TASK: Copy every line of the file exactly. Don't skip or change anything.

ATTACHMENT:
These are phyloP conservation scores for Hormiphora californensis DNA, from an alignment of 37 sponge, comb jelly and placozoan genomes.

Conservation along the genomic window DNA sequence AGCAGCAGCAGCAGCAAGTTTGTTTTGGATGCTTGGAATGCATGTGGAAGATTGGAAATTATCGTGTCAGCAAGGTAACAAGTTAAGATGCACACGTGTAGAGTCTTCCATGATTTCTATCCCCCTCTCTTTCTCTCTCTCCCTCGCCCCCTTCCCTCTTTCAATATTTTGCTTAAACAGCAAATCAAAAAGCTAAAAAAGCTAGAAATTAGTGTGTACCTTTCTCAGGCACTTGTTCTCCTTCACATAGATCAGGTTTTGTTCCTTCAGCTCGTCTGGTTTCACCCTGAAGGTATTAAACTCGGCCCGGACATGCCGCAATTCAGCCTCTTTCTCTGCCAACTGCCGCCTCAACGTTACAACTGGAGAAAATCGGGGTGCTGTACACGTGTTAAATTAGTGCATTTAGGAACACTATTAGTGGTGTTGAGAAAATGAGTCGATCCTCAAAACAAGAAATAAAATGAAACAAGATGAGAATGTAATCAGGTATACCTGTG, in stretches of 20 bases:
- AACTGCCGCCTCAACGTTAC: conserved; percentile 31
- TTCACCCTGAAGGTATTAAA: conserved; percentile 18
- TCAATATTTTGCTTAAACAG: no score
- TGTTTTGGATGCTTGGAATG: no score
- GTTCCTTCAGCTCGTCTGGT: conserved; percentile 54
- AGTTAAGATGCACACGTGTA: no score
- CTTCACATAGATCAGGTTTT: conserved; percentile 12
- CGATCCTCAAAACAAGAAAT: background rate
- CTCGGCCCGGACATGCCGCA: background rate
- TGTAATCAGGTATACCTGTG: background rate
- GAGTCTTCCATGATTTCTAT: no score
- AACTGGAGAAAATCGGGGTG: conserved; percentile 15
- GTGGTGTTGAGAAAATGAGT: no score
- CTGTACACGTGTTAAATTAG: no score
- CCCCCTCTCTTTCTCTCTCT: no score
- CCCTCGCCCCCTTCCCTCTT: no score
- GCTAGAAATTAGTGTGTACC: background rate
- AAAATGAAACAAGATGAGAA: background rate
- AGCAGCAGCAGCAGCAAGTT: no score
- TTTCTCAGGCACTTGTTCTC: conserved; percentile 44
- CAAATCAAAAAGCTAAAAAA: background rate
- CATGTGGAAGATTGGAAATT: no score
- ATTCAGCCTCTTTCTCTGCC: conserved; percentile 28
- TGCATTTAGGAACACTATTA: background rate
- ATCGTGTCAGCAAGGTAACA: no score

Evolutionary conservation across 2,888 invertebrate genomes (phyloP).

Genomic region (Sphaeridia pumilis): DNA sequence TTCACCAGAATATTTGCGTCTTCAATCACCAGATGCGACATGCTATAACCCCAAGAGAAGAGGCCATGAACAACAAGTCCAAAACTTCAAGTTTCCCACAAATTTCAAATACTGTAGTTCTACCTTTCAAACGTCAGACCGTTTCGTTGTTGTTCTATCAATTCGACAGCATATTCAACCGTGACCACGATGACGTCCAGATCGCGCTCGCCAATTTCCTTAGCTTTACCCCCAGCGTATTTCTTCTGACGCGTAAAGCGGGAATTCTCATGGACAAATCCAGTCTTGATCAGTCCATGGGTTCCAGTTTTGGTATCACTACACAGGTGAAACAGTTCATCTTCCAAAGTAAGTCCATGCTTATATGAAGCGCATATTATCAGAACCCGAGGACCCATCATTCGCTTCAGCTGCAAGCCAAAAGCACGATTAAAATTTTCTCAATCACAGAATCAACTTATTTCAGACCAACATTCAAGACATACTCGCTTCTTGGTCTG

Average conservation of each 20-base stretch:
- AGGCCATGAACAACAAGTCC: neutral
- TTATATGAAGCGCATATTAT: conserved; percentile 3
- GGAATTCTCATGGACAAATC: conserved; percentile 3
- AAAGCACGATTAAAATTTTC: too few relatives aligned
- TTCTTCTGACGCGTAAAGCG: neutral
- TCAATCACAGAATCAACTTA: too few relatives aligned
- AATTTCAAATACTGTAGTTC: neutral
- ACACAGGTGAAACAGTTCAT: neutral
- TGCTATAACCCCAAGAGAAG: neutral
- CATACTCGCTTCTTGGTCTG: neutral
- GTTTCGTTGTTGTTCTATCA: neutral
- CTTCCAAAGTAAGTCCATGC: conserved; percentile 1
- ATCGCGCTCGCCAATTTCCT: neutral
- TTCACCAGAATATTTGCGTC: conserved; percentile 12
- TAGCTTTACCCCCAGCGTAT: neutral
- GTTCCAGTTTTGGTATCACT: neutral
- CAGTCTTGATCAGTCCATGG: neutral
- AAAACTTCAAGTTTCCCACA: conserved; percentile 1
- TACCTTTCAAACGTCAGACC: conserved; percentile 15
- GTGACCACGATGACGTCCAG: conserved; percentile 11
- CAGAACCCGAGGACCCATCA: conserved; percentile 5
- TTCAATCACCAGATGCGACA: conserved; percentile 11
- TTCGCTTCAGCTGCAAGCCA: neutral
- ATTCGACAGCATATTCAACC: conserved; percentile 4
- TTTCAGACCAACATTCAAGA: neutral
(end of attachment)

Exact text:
These are phyloP conservation scores for Hormiphora californensis DNA, from an alignment of 37 sponge, comb jelly and placozoan genomes.

Conservation along the genomic window DNA sequence AGCAGCAGCAGCAGCAAGTTTGTTTTGGATGCTTGGAATGCATGTGGAAGATTGGAAATTATCGTGTCAGCAAGGTAACAAGTTAAGATGCACACGTGTAGAGTCTTCCATGATTTCTATCCCCCTCTCTTTCTCTCTCTCCCTCGCCCCCTTCCCTCTTTCAATATTTTGCTTAAACAGCAAATCAAAAAGCTAAAAAAGCTAGAAATTAGTGTGTACCTTTCTCAGGCACTTGTTCTCCTTCACATAGATCAGGTTTTGTTCCTTCAGCTCGTCTGGTTTCACCCTGAAGGTATTAAACTCGGCCCGGACATGCCGCAATTCAGCCTCTTTCTCTGCCAACTGCCGCCTCAACGTTACAACTGGAGAAAATCGGGGTGCTGTACACGTGTTAAATTAGTGCATTTAGGAACACTATTAGTGGTGTTGAGAAAATGAGTCGATCCTCAAAACAAGAAATAAAATGAAACAAGATGAGAATGTAATCAGGTATACCTGTG, in stretches of 20 bases:
- AACTGCCGCCTCAACGTTAC: conserved; percentile 31
- TTCACCCTGAAGGTATTAAA: conserved; percentile 18
- TCAATATTTTGCTTAAACAG: no score
- TGTTTTGGATGCTTGGAATG: no score
- GTTCCTTCAGCTCGTCTGGT: conserved; percentile 54
- AGTTAAGATGCACACGTGTA: no score
- CTTCACATAGATCAGGTTTT: conserved; percentile 12
- CGATCCTCAAAACAAGAAAT: background rate
- CTCGGCCCGGACATGCCGCA: background rate
- TGTAATCAGGTATACCTGTG: background rate
- GAGTCTTCCATGATTTCTAT: no score
- AACTGGAGAAAATCGGGGTG: conserved; percentile 15
- GTGGTGTTGAGAAAATGAGT: no score
- CTGTACACGTGTTAAATTAG: no score
- CCCCCTCTCTTTCTCTCTCT: no score
- CCCTCGCCCCCTTCCCTCTT: no score
- GCTAGAAATTAGTGTGTACC: background rate
- AAAATGAAACAAGATGAGAA: background rate
- AGCAGCAGCAGCAGCAAGTT: no score
- TTTCTCAGGCACTTGTTCTC: conserved; percentile 44
- CAAATCAAAAAGCTAAAAAA: background rate
- CATGTGGAAGATTGGAAATT: no score
- ATTCAGCCTCTTTCTCTGCC: conserved; percentile 28
- TGCATTTAGGAACACTATTA: background rate
- ATCGTGTCAGCAAGGTAACA: no score

Evolutionary conservation across 2,888 invertebrate genomes (phyloP).

Genomic region (Sphaeridia pumilis): DNA sequence TTCACCAGAATATTTGCGTCTTCAATCACCAGATGCGACATGCTATAACCCCAAGAGAAGAGGCCATGAACAACAAGTCCAAAACTTCAAGTTTCCCACAAATTTCAAATACTGTAGTTCTACCTTTCAAACGTCAGACCGTTTCGTTGTTGTTCTATCAATTCGACAGCATATTCAACCGTGACCACGATGACGTCCAGATCGCGCTCGCCAATTTCCTTAGCTTTACCCCCAGCGTATTTCTTCTGACGCGTAAAGCGGGAATTCTCATGGACAAATCCAGTCTTGATCAGTCCATGGGTTCCAGTTTTGGTATCACTACACAGGTGAAACAGTTCATCTTCCAAAGTAAGTCCATGCTTATATGAAGCGCATATTATCAGAACCCGAGGACCCATCATTCGCTTCAGCTGCAAGCCAAAAGCACGATTAAAATTTTCTCAATCACAGAATCAACTTATTTCAGACCAACATTCAAGACATACTCGCTTCTTGGTCTG

Average conservation of each 20-base stretch:
- AGGCCATGAACAACAAGTCC: neutral
- TTATATGAAGCGCATATTAT: conserved; percentile 3
- GGAATTCTCATGGACAAATC: conserved; percentile 3
- AAAGCACGATTAAAATTTTC: too few relatives aligned
- TTCTTCTGACGCGTAAAGCG: neutral
- TCAATCACAGAATCAACTTA: too few relatives aligned
- AATTTCAAATACTGTAGTTC: neutral
- ACACAGGTGAAACAGTTCAT: neutral
- TGCTATAACCCCAAGAGAAG: neutral
- CATACTCGCTTCTTGGTCTG: neutral
- GTTTCGTTGTTGTTCTATCA: neutral
- CTTCCAAAGTAAGTCCATGC: conserved; percentile 1
- ATCGCGCTCGCCAATTTCCT: neutral
- TTCACCAGAATATTTGCGTC: conserved; percentile 12
- TAGCTTTACCCCCAGCGTAT: neutral
- GTTCCAGTTTTGGTATCACT: neutral
- CAGTCTTGATCAGTCCATGG: neutral
- AAAACTTCAAGTTTCCCACA: conserved; percentile 1
- TACCTTTCAAACGTCAGACC: conserved; percentile 15
- GTGACCACGATGACGTCCAG: conserved; percentile 11
- CAGAACCCGAGGACCCATCA: conserved; percentile 5
- TTCAATCACCAGATGCGACA: conserved; percentile 11
- TTCGCTTCAGCTGCAAGCCA: neutral
- ATTCGACAGCATATTCAACC: conserved; percentile 4
- TTTCAGACCAACATTCAAGA: neutral